MEDITATION IN THE CHAOS
In the last paragraph of the essay Think like a mountain, the American naturalist Ald Leopold (1887-1948), explains how “we all strive for security, prosperity, comfort, a life as long and tasteless as possible. (…) Some degree of success in achieving this goal is fine, and perhaps a prerequisite for missing thought, but too much security seems to be nothing but danger in long-term. ”
I live at the foot of the Puig Campana and this quote from Ald Leopold has inspired me to imagine how a mountain thinks. Because she is far from seeking security, comfort and success, she is rooted in the earth, she feels with the trees, the plants, the animals, the humans that transit. And she has her gaze on the horizon. From the top you can see the beauty, with all the senses, of the encounter between the sea, the sky and the earth.
In these moments of CHAOS and confusion due to so much information at our disposal, largely manipulated, I want to think like the mountain.
I imagine that I am at the top of the mountain, from there I see everything. I imagine that I am the mountain, I feel my feet melt into the depths, like the Puig Campana, which is a classic geological outcrop from Pre Betic, from the time of the dinosaurs.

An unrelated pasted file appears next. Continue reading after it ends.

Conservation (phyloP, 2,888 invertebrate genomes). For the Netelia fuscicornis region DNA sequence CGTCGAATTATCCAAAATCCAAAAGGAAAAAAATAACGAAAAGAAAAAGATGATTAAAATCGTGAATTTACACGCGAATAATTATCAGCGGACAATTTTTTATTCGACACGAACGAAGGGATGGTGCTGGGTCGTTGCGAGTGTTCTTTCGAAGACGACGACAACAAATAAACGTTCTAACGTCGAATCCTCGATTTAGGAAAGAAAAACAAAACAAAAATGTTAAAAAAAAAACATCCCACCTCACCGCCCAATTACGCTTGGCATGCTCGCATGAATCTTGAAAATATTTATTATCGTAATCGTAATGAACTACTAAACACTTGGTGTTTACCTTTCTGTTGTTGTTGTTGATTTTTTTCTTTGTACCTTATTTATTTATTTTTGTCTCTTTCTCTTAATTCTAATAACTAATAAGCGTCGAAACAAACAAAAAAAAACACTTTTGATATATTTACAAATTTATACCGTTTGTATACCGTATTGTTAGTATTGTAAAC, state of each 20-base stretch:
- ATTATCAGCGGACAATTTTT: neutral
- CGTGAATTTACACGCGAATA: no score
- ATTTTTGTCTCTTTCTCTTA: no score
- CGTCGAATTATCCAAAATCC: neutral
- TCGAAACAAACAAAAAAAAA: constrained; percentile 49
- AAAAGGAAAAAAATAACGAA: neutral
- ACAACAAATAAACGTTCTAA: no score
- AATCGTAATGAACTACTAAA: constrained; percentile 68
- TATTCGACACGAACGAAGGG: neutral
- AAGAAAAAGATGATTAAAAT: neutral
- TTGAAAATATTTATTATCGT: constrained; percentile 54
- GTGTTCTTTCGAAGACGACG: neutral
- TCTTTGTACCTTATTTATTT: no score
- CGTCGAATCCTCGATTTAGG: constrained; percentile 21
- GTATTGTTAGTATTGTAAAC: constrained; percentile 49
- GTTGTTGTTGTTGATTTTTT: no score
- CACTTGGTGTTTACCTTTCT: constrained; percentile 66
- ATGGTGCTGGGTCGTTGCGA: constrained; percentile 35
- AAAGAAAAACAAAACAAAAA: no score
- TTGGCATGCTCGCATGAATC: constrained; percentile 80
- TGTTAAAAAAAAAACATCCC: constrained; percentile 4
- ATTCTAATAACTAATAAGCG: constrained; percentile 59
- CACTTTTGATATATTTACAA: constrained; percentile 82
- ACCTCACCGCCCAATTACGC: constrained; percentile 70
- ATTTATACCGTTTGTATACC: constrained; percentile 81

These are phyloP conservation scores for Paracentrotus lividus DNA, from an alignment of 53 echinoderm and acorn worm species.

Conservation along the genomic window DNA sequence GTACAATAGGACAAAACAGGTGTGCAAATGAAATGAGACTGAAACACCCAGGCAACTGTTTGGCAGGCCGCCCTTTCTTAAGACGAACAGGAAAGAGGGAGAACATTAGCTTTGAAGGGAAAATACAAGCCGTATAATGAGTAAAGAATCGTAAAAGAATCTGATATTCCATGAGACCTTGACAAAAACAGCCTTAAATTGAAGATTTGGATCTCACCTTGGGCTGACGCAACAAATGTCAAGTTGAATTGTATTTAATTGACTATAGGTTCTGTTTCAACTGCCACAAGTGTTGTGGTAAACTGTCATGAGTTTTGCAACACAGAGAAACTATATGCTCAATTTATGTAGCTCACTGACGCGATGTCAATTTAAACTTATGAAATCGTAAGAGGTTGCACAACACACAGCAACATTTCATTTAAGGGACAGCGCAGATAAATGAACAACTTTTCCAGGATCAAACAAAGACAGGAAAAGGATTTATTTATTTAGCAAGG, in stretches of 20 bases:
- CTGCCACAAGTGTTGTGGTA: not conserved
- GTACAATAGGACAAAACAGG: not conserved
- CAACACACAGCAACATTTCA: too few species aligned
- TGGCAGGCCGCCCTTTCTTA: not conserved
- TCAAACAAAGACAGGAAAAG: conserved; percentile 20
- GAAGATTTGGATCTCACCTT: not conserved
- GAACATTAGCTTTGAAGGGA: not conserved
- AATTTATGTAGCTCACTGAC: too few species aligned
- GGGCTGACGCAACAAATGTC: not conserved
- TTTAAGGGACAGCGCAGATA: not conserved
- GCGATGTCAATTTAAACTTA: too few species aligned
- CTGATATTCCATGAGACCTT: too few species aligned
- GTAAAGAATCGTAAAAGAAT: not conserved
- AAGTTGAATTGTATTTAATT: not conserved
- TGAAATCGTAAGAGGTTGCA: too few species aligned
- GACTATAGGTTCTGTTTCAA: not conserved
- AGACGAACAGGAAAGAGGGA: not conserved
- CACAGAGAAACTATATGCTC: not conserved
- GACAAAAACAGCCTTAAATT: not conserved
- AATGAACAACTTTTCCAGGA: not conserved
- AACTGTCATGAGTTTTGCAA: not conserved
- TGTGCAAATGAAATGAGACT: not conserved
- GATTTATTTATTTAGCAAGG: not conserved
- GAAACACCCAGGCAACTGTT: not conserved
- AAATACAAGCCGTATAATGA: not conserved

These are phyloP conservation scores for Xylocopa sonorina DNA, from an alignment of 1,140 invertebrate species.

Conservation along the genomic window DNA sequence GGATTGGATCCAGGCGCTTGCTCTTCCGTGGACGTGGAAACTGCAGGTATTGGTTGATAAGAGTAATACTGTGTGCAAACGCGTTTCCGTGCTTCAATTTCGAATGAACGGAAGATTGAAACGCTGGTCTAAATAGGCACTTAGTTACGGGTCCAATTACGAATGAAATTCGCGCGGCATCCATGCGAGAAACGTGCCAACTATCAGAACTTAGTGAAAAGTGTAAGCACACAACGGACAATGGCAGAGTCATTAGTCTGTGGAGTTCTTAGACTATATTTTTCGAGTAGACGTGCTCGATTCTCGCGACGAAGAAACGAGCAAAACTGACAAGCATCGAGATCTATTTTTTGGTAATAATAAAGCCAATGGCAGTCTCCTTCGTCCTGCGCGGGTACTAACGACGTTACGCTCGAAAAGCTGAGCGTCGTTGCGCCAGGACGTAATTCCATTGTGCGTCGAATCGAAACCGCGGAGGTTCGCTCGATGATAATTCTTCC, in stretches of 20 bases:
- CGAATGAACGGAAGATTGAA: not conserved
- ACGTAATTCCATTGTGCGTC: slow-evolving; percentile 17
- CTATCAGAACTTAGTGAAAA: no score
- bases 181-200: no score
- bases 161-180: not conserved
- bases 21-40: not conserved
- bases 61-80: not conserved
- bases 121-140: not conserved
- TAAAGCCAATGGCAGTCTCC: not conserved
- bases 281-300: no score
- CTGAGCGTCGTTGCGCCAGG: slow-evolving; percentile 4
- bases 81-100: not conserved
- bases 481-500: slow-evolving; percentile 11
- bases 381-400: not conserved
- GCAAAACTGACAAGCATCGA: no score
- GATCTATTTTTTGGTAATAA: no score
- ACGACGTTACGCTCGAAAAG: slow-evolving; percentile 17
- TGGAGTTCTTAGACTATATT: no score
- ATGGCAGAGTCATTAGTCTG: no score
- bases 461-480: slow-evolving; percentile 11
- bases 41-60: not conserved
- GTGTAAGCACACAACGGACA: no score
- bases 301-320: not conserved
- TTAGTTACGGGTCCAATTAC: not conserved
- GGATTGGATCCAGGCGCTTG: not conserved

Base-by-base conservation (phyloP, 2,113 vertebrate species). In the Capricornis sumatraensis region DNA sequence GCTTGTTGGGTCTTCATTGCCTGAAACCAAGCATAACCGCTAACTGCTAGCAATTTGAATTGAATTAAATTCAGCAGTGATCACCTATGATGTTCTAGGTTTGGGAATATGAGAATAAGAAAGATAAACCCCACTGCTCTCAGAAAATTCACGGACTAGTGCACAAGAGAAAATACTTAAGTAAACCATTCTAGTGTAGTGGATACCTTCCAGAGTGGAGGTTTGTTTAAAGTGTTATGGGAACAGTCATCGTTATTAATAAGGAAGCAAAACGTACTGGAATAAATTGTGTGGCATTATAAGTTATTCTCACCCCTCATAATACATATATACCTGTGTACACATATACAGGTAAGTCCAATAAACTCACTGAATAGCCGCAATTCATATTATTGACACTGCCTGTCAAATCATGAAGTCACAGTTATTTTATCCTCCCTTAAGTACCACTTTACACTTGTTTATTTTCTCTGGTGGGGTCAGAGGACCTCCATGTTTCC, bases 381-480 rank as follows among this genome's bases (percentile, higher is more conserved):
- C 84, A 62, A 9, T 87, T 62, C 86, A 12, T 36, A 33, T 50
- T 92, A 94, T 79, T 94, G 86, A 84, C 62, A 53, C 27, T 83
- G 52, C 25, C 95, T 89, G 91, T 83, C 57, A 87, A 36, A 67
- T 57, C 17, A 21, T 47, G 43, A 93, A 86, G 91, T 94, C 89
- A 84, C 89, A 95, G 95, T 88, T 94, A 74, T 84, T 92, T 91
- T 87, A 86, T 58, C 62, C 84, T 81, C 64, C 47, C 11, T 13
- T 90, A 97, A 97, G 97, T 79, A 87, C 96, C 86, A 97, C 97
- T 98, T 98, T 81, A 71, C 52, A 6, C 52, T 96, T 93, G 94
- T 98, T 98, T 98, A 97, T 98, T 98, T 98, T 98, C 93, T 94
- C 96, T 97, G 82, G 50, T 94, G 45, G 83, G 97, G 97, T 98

I am a mountain, I carry the memory of the dinosaurs and the waters that collected from the sky run through my aquifers. I think like a mountain, meditating on the silence that from my dolphin brain that unites body, mind and heart … or earth, vegetation and animal consciousness of the eagle, the rabbit, the human being …
When I meditate I observe body, mind and heart, giving me the opportunity to integrate the experience, from or with the conscience of my inner witness that aided by my dolphin brain, the fourth brain that is activated in silence as identified by Claudio Naranjo, has been trained to perceive the whole from a center. The center of the Being, perhaps.
All the information, all the logical and partial discourses, all the emotions generated by confinement and confusion, are diluted in the red neuronal when I meditate. For, schizophrenia is born, understanding; love arises for life as it is. “The unconditional love that the mountain offers as an attentive and vigilant mother taking care of her offspring.”
Closing this “confined” reflection in the times we live in, I end with a quote by Thoreau to highlight the urgency of the moment to generate awareness and coherence in the defense of life.
“Virgin nature is what preserves the world”, because only from the restoration of nature that we are, inside and outside, can we maintain life. Otherwise life will dispense with this species, the human one, which seems to be in danger of extinction ”